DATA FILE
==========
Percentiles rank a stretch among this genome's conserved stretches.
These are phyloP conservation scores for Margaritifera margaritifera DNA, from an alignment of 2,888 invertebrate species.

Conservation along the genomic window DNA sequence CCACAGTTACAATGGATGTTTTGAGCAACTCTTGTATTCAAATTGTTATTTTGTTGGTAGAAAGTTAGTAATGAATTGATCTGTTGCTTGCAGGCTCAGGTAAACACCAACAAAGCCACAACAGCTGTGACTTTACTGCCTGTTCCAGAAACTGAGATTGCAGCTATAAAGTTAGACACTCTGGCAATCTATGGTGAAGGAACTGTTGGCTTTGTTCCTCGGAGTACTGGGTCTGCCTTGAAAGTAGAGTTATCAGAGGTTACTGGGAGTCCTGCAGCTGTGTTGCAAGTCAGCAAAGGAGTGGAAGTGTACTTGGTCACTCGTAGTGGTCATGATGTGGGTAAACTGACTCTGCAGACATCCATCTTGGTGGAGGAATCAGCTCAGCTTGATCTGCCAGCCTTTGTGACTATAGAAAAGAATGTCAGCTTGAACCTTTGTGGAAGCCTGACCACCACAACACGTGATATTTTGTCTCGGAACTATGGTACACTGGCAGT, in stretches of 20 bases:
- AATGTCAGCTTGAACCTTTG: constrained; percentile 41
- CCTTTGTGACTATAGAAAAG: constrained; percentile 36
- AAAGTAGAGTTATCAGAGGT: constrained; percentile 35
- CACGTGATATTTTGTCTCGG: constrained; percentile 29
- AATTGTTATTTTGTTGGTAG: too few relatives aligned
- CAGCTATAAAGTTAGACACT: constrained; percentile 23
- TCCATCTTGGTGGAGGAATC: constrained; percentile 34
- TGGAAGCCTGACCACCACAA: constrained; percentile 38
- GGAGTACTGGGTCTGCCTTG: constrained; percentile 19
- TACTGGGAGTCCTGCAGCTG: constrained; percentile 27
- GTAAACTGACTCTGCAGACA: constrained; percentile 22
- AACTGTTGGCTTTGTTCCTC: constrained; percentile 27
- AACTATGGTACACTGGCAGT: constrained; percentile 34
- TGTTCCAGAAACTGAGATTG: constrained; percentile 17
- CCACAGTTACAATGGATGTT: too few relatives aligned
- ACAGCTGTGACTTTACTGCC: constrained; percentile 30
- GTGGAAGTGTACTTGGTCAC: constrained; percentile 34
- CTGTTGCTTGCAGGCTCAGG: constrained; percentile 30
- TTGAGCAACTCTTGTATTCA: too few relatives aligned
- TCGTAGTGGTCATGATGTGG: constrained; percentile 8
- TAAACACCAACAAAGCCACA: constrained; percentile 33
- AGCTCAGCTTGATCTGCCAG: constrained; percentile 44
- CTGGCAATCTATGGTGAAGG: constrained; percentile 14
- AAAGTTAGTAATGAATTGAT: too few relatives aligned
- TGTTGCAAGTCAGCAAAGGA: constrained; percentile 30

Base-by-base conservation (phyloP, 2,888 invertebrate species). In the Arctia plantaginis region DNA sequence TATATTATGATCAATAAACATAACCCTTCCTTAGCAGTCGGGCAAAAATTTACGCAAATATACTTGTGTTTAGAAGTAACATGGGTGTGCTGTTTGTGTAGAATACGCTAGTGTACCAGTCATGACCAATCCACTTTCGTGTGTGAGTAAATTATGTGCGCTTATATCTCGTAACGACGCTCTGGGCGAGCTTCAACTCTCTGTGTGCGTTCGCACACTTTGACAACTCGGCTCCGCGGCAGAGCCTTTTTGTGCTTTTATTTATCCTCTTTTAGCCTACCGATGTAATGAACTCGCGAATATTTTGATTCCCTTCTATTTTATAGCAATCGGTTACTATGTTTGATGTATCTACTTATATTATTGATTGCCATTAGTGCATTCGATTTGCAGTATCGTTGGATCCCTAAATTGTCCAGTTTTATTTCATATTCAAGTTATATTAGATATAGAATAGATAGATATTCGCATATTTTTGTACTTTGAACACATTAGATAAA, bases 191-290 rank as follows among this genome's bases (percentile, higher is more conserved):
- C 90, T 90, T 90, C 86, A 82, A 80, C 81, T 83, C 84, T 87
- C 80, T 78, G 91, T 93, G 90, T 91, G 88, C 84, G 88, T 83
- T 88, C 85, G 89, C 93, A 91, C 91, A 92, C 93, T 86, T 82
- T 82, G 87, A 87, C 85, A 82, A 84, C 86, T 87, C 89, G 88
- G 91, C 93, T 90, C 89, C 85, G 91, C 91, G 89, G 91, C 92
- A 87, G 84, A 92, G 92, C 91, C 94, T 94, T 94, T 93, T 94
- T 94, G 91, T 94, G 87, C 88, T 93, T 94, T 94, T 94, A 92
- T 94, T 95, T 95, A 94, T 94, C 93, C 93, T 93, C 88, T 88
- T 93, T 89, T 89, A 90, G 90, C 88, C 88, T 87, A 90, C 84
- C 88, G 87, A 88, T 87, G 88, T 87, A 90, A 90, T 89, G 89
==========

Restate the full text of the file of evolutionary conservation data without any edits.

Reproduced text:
Percentiles rank a stretch among this genome's conserved stretches.
These are phyloP conservation scores for Margaritifera margaritifera DNA, from an alignment of 2,888 invertebrate species.

Conservation along the genomic window DNA sequence CCACAGTTACAATGGATGTTTTGAGCAACTCTTGTATTCAAATTGTTATTTTGTTGGTAGAAAGTTAGTAATGAATTGATCTGTTGCTTGCAGGCTCAGGTAAACACCAACAAAGCCACAACAGCTGTGACTTTACTGCCTGTTCCAGAAACTGAGATTGCAGCTATAAAGTTAGACACTCTGGCAATCTATGGTGAAGGAACTGTTGGCTTTGTTCCTCGGAGTACTGGGTCTGCCTTGAAAGTAGAGTTATCAGAGGTTACTGGGAGTCCTGCAGCTGTGTTGCAAGTCAGCAAAGGAGTGGAAGTGTACTTGGTCACTCGTAGTGGTCATGATGTGGGTAAACTGACTCTGCAGACATCCATCTTGGTGGAGGAATCAGCTCAGCTTGATCTGCCAGCCTTTGTGACTATAGAAAAGAATGTCAGCTTGAACCTTTGTGGAAGCCTGACCACCACAACACGTGATATTTTGTCTCGGAACTATGGTACACTGGCAGT, in stretches of 20 bases:
- AATGTCAGCTTGAACCTTTG: constrained; percentile 41
- CCTTTGTGACTATAGAAAAG: constrained; percentile 36
- AAAGTAGAGTTATCAGAGGT: constrained; percentile 35
- CACGTGATATTTTGTCTCGG: constrained; percentile 29
- AATTGTTATTTTGTTGGTAG: too few relatives aligned
- CAGCTATAAAGTTAGACACT: constrained; percentile 23
- TCCATCTTGGTGGAGGAATC: constrained; percentile 34
- TGGAAGCCTGACCACCACAA: constrained; percentile 38
- GGAGTACTGGGTCTGCCTTG: constrained; percentile 19
- TACTGGGAGTCCTGCAGCTG: constrained; percentile 27
- GTAAACTGACTCTGCAGACA: constrained; percentile 22
- AACTGTTGGCTTTGTTCCTC: constrained; percentile 27
- AACTATGGTACACTGGCAGT: constrained; percentile 34
- TGTTCCAGAAACTGAGATTG: constrained; percentile 17
- CCACAGTTACAATGGATGTT: too few relatives aligned
- ACAGCTGTGACTTTACTGCC: constrained; percentile 30
- GTGGAAGTGTACTTGGTCAC: constrained; percentile 34
- CTGTTGCTTGCAGGCTCAGG: constrained; percentile 30
- TTGAGCAACTCTTGTATTCA: too few relatives aligned
- TCGTAGTGGTCATGATGTGG: constrained; percentile 8
- TAAACACCAACAAAGCCACA: constrained; percentile 33
- AGCTCAGCTTGATCTGCCAG: constrained; percentile 44
- CTGGCAATCTATGGTGAAGG: constrained; percentile 14
- AAAGTTAGTAATGAATTGAT: too few relatives aligned
- TGTTGCAAGTCAGCAAAGGA: constrained; percentile 30

Base-by-base conservation (phyloP, 2,888 invertebrate species). In the Arctia plantaginis region DNA sequence TATATTATGATCAATAAACATAACCCTTCCTTAGCAGTCGGGCAAAAATTTACGCAAATATACTTGTGTTTAGAAGTAACATGGGTGTGCTGTTTGTGTAGAATACGCTAGTGTACCAGTCATGACCAATCCACTTTCGTGTGTGAGTAAATTATGTGCGCTTATATCTCGTAACGACGCTCTGGGCGAGCTTCAACTCTCTGTGTGCGTTCGCACACTTTGACAACTCGGCTCCGCGGCAGAGCCTTTTTGTGCTTTTATTTATCCTCTTTTAGCCTACCGATGTAATGAACTCGCGAATATTTTGATTCCCTTCTATTTTATAGCAATCGGTTACTATGTTTGATGTATCTACTTATATTATTGATTGCCATTAGTGCATTCGATTTGCAGTATCGTTGGATCCCTAAATTGTCCAGTTTTATTTCATATTCAAGTTATATTAGATATAGAATAGATAGATATTCGCATATTTTTGTACTTTGAACACATTAGATAAA, bases 191-290 rank as follows among this genome's bases (percentile, higher is more conserved):
- C 90, T 90, T 90, C 86, A 82, A 80, C 81, T 83, C 84, T 87
- C 80, T 78, G 91, T 93, G 90, T 91, G 88, C 84, G 88, T 83
- T 88, C 85, G 89, C 93, A 91, C 91, A 92, C 93, T 86, T 82
- T 82, G 87, A 87, C 85, A 82, A 84, C 86, T 87, C 89, G 88
- G 91, C 93, T 90, C 89, C 85, G 91, C 91, G 89, G 91, C 92
- A 87, G 84, A 92, G 92, C 91, C 94, T 94, T 94, T 93, T 94
- T 94, G 91, T 94, G 87, C 88, T 93, T 94, T 94, T 94, A 92
- T 94, T 95, T 95, A 94, T 94, C 93, C 93, T 93, C 88, T 88
- T 93, T 89, T 89, A 90, G 90, C 88, C 88, T 87, A 90, C 84
- C 88, G 87, A 88, T 87, G 88, T 87, A 90, A 90, T 89, G 89